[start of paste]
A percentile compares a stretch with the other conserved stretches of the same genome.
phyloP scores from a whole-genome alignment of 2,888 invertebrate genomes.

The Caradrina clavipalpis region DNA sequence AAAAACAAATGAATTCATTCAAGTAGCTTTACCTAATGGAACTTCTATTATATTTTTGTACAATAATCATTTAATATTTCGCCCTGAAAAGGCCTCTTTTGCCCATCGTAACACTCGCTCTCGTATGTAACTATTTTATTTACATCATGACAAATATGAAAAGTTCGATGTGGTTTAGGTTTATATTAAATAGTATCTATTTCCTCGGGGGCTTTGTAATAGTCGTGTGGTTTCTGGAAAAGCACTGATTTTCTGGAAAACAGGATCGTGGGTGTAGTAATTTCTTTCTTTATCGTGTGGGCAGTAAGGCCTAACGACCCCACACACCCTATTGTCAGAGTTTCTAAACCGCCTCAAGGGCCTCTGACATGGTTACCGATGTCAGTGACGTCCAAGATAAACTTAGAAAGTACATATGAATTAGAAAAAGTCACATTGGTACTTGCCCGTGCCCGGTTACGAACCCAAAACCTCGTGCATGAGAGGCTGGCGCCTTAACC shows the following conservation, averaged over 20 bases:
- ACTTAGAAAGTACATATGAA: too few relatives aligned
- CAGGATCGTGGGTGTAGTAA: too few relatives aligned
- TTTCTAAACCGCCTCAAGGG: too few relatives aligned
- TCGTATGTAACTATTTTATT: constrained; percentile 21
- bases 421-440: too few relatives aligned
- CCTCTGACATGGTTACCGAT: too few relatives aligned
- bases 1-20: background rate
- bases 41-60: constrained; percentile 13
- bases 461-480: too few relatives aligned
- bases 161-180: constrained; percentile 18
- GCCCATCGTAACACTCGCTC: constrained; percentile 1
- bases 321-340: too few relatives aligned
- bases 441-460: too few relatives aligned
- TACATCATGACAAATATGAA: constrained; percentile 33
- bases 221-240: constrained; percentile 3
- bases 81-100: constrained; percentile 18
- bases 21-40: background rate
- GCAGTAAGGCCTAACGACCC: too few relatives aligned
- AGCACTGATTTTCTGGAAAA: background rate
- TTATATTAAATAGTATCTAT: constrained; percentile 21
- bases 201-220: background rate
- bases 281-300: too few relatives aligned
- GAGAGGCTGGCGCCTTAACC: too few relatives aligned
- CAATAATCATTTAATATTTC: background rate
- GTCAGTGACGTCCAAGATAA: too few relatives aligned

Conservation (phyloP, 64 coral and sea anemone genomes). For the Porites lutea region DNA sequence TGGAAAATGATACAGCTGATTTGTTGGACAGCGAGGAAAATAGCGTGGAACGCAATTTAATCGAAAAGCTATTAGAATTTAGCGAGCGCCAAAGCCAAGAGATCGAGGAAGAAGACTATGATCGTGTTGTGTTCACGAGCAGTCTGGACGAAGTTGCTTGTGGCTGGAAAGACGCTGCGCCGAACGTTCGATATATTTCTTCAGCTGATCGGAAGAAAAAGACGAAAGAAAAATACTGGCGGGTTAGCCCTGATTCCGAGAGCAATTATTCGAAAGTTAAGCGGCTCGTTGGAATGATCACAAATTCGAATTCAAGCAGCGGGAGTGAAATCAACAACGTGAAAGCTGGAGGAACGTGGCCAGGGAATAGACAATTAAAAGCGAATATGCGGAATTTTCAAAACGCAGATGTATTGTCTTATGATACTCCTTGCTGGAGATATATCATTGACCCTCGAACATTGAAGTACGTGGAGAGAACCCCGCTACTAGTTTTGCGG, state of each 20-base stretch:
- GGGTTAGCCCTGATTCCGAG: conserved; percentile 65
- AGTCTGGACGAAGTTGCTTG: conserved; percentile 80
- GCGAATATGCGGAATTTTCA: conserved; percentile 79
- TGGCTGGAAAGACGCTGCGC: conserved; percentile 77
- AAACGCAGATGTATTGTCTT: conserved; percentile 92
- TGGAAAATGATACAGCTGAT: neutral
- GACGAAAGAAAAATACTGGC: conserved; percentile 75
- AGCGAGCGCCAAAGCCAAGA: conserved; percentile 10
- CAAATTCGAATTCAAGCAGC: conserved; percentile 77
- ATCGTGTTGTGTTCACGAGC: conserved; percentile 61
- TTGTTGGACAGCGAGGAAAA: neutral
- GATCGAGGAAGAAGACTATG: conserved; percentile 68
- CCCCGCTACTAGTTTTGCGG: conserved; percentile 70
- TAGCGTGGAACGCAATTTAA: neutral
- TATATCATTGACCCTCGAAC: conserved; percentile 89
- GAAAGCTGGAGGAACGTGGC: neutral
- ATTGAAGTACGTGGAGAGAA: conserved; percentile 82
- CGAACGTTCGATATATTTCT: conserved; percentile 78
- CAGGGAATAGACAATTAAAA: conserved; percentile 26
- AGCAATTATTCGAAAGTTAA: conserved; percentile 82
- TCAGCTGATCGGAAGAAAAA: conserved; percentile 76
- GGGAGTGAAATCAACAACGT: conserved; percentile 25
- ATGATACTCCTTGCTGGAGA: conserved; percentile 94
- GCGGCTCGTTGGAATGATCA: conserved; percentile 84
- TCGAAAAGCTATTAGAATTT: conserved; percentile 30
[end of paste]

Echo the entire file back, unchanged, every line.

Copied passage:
A percentile compares a stretch with the other conserved stretches of the same genome.
phyloP scores from a whole-genome alignment of 2,888 invertebrate genomes.

The Caradrina clavipalpis region DNA sequence AAAAACAAATGAATTCATTCAAGTAGCTTTACCTAATGGAACTTCTATTATATTTTTGTACAATAATCATTTAATATTTCGCCCTGAAAAGGCCTCTTTTGCCCATCGTAACACTCGCTCTCGTATGTAACTATTTTATTTACATCATGACAAATATGAAAAGTTCGATGTGGTTTAGGTTTATATTAAATAGTATCTATTTCCTCGGGGGCTTTGTAATAGTCGTGTGGTTTCTGGAAAAGCACTGATTTTCTGGAAAACAGGATCGTGGGTGTAGTAATTTCTTTCTTTATCGTGTGGGCAGTAAGGCCTAACGACCCCACACACCCTATTGTCAGAGTTTCTAAACCGCCTCAAGGGCCTCTGACATGGTTACCGATGTCAGTGACGTCCAAGATAAACTTAGAAAGTACATATGAATTAGAAAAAGTCACATTGGTACTTGCCCGTGCCCGGTTACGAACCCAAAACCTCGTGCATGAGAGGCTGGCGCCTTAACC shows the following conservation, averaged over 20 bases:
- ACTTAGAAAGTACATATGAA: too few relatives aligned
- CAGGATCGTGGGTGTAGTAA: too few relatives aligned
- TTTCTAAACCGCCTCAAGGG: too few relatives aligned
- TCGTATGTAACTATTTTATT: constrained; percentile 21
- bases 421-440: too few relatives aligned
- CCTCTGACATGGTTACCGAT: too few relatives aligned
- bases 1-20: background rate
- bases 41-60: constrained; percentile 13
- bases 461-480: too few relatives aligned
- bases 161-180: constrained; percentile 18
- GCCCATCGTAACACTCGCTC: constrained; percentile 1
- bases 321-340: too few relatives aligned
- bases 441-460: too few relatives aligned
- TACATCATGACAAATATGAA: constrained; percentile 33
- bases 221-240: constrained; percentile 3
- bases 81-100: constrained; percentile 18
- bases 21-40: background rate
- GCAGTAAGGCCTAACGACCC: too few relatives aligned
- AGCACTGATTTTCTGGAAAA: background rate
- TTATATTAAATAGTATCTAT: constrained; percentile 21
- bases 201-220: background rate
- bases 281-300: too few relatives aligned
- GAGAGGCTGGCGCCTTAACC: too few relatives aligned
- CAATAATCATTTAATATTTC: background rate
- GTCAGTGACGTCCAAGATAA: too few relatives aligned

Conservation (phyloP, 64 coral and sea anemone genomes). For the Porites lutea region DNA sequence TGGAAAATGATACAGCTGATTTGTTGGACAGCGAGGAAAATAGCGTGGAACGCAATTTAATCGAAAAGCTATTAGAATTTAGCGAGCGCCAAAGCCAAGAGATCGAGGAAGAAGACTATGATCGTGTTGTGTTCACGAGCAGTCTGGACGAAGTTGCTTGTGGCTGGAAAGACGCTGCGCCGAACGTTCGATATATTTCTTCAGCTGATCGGAAGAAAAAGACGAAAGAAAAATACTGGCGGGTTAGCCCTGATTCCGAGAGCAATTATTCGAAAGTTAAGCGGCTCGTTGGAATGATCACAAATTCGAATTCAAGCAGCGGGAGTGAAATCAACAACGTGAAAGCTGGAGGAACGTGGCCAGGGAATAGACAATTAAAAGCGAATATGCGGAATTTTCAAAACGCAGATGTATTGTCTTATGATACTCCTTGCTGGAGATATATCATTGACCCTCGAACATTGAAGTACGTGGAGAGAACCCCGCTACTAGTTTTGCGG, state of each 20-base stretch:
- GGGTTAGCCCTGATTCCGAG: conserved; percentile 65
- AGTCTGGACGAAGTTGCTTG: conserved; percentile 80
- GCGAATATGCGGAATTTTCA: conserved; percentile 79
- TGGCTGGAAAGACGCTGCGC: conserved; percentile 77
- AAACGCAGATGTATTGTCTT: conserved; percentile 92
- TGGAAAATGATACAGCTGAT: neutral
- GACGAAAGAAAAATACTGGC: conserved; percentile 75
- AGCGAGCGCCAAAGCCAAGA: conserved; percentile 10
- CAAATTCGAATTCAAGCAGC: conserved; percentile 77
- ATCGTGTTGTGTTCACGAGC: conserved; percentile 61
- TTGTTGGACAGCGAGGAAAA: neutral
- GATCGAGGAAGAAGACTATG: conserved; percentile 68
- CCCCGCTACTAGTTTTGCGG: conserved; percentile 70
- TAGCGTGGAACGCAATTTAA: neutral
- TATATCATTGACCCTCGAAC: conserved; percentile 89
- GAAAGCTGGAGGAACGTGGC: neutral
- ATTGAAGTACGTGGAGAGAA: conserved; percentile 82
- CGAACGTTCGATATATTTCT: conserved; percentile 78
- CAGGGAATAGACAATTAAAA: conserved; percentile 26
- AGCAATTATTCGAAAGTTAA: conserved; percentile 82
- TCAGCTGATCGGAAGAAAAA: conserved; percentile 76
- GGGAGTGAAATCAACAACGT: conserved; percentile 25
- ATGATACTCCTTGCTGGAGA: conserved; percentile 94
- GCGGCTCGTTGGAATGATCA: conserved; percentile 84
- TCGAAAAGCTATTAGAATTT: conserved; percentile 30